I have one of these bikes which I bough as scrap. I’ve fixed the battery and am sourcing a new front end for it as it was crashed.
I want to put VESC on it and I am curious as to how much wattage the motor can handle. Its made as a 250w bike but has a cable you can disconnect to remove the speed limit which will get you to 20mph. The motor is large and looks bigger than the average 250w motor, the bike takes off with what feels like more than 250w. I was thinking of trying 500w and seeing how it goes.
Anyone know of a good way to get a rating for the motor? I could potentially disassemble to motor and look at the size of the windings and magnets. If I watched the temperatre while varying the power whilst riding it and try to stay under 80 degrees celcius would that be the best bet?
Sounds like a plan to me. You could also look into adding statorade and thermal epoxy some heatsinks to the hub itself, statorade was made exactly for this. They also make round aluminum heatsinks to add to hubs.
What’s the S count on the battery here? Are you trying to keep the same battery? 20mph not limited sounds slow, you could try going higher voltage, go faster and have the sameish heat for more power.
VESC detection will set motor amps at a “recommended” value. Start with that and watch your temps, shouldn’t go over 80c during normal use.
250w is supposed to go 15mph topspeed. So I think it’s simply advertised as a 250w motor for legal reasons and that’s why theres a physical limiter. 20mph means it’s in reality a 500w motor. You sadly won’t be getting much more out of it. Giving it more power will increase it by about 2 or 3 mph before you see the temps skyrocket. You’re way better off spending a bit of money on a new motor with a higher rating. Just make sure you’ve got the right measurements or its gonna be a bitch to fit (took me 6hrs to fit mine due to a misunderstanding with the seller)
power is not speed
1W can go 60mph (97km/h) down a steep enough hill
Also it takes a relatively low amount of power to go really fast on level ground, the higher power just means you attain top speed faster from a stop.
Start at something like 500W and run it through its paces. Monitor the motor temperature while doing so.
If it stays cool, up the power.
If it doesn’t stay cool, don’t up the power.
Motors (depending on the type) can usually handle being pushed quite a bit past their nameplate ratings as long as proper cooling is provided.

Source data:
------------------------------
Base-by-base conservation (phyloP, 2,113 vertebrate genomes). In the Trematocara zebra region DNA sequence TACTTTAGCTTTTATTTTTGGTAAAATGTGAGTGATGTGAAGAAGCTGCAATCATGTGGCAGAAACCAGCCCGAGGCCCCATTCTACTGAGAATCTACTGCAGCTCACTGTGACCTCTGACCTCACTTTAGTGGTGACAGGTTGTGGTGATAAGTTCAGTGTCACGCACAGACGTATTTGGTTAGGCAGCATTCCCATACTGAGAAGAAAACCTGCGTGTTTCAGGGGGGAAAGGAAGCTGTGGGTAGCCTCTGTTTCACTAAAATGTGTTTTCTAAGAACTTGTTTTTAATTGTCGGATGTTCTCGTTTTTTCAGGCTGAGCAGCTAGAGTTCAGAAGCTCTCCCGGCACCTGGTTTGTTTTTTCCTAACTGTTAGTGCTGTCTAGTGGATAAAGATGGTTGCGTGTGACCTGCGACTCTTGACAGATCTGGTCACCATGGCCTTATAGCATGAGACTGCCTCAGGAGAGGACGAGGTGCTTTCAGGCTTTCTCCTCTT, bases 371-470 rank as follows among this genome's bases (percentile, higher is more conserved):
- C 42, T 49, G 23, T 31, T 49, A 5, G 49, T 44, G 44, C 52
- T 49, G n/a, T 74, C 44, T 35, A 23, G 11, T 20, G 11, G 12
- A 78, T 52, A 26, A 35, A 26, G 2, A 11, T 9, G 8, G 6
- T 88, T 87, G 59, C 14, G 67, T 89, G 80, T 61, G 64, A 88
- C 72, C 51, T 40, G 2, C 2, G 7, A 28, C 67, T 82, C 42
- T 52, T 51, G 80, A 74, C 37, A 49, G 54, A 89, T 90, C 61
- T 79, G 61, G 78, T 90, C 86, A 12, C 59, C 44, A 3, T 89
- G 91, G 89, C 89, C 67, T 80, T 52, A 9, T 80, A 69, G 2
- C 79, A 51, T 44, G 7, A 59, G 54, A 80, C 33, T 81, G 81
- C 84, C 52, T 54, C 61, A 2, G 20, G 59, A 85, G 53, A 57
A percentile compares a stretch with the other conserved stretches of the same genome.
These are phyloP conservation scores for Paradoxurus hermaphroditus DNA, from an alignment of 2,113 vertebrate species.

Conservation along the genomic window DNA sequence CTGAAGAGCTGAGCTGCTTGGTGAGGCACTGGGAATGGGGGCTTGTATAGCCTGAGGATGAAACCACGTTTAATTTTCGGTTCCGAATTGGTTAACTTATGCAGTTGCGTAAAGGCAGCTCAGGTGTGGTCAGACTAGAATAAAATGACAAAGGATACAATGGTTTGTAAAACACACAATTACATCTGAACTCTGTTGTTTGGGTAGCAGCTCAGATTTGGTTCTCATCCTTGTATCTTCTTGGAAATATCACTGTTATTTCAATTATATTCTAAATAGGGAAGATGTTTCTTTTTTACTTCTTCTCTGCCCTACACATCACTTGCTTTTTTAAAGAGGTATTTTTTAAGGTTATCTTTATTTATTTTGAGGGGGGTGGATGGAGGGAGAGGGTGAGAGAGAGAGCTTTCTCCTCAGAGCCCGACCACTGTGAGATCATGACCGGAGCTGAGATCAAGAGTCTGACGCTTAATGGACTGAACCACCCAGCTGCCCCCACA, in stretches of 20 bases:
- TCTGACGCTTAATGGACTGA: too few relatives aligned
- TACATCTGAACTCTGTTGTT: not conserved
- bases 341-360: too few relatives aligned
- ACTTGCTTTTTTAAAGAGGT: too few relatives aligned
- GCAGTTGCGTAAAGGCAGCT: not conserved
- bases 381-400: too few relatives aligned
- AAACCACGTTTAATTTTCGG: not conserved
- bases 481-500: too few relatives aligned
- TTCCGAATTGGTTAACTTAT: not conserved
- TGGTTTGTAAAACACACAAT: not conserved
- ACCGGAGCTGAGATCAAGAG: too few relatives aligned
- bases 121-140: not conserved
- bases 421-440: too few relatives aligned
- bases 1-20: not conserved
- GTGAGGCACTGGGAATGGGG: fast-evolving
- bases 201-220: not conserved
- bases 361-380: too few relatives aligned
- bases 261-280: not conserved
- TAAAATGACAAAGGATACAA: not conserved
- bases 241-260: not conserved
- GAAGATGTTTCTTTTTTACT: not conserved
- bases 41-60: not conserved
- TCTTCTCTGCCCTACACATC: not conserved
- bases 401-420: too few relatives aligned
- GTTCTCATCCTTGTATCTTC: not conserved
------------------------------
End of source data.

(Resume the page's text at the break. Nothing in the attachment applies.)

Unless you actually saturate the core, there’s no real hard limit to power in an electric motor. More power makes more heat and you’ve got to get rid of that heat, obviously. But if you improve the cooling, you can improve the power, on and on until you hit the magnetic saturation limit.
I didn’t use the correct terms. My bad. But I’m also speaking from actual experience with my ebike. My 500w motor reached a wall at a point. I tried giving more voltage and upped the amps. It gave 3.1mph extra. Tried going up just a little more and motor would get hot in under a minute and throw me so many temp warnings on my phone. I’m not sure how to explain this other than all that had changed is that I gave it “more power”
There’s a good chance of that. But it’s still 100% functional. Bench test with the original controller worked fine
I’m just happy I didn’t saturate long enough to cause permanent damage to it
Saturation is a transient effect, not permanent. As long as you don’t overheat the magnets or burn your insulation, a motor can fully recover from being saturated.
That’s the thing (edited the other post too)
I held it to see how fast temps were going up vs speed increases. Wonder how long before it was caput
Magnets usually start to give around 80C (depending on the grade).
The enamel on the windings is usually good to 120C+, sometimes up to 180C.
Basically a rule of thumb with saturation testing is, if for example you add 10% more current and you get close to 10% more torque, you’re fine. But of you add 10% more current and get like, NOTHING extra for it, roll it back you’re saturated.
I recall reaching 82°c 2 or 3 times
And that’s usually measured from the windings, not the magnets.
On outrunner (hub, esk8, DD, most of the motors we use basically) motors the magnets are outside the stator and have better cooling than the stator. Which is good, because the magnets need to stay cooler.
My friend does deliveries and has the same e-bike.
Can you tell me where the cable for the restrictor is located?
We wanna try it out at its fullest.
Hello did you find out where cable is thanks
Hi, did/does anyone know how to take the speed limit off for the Eskuta? Thanks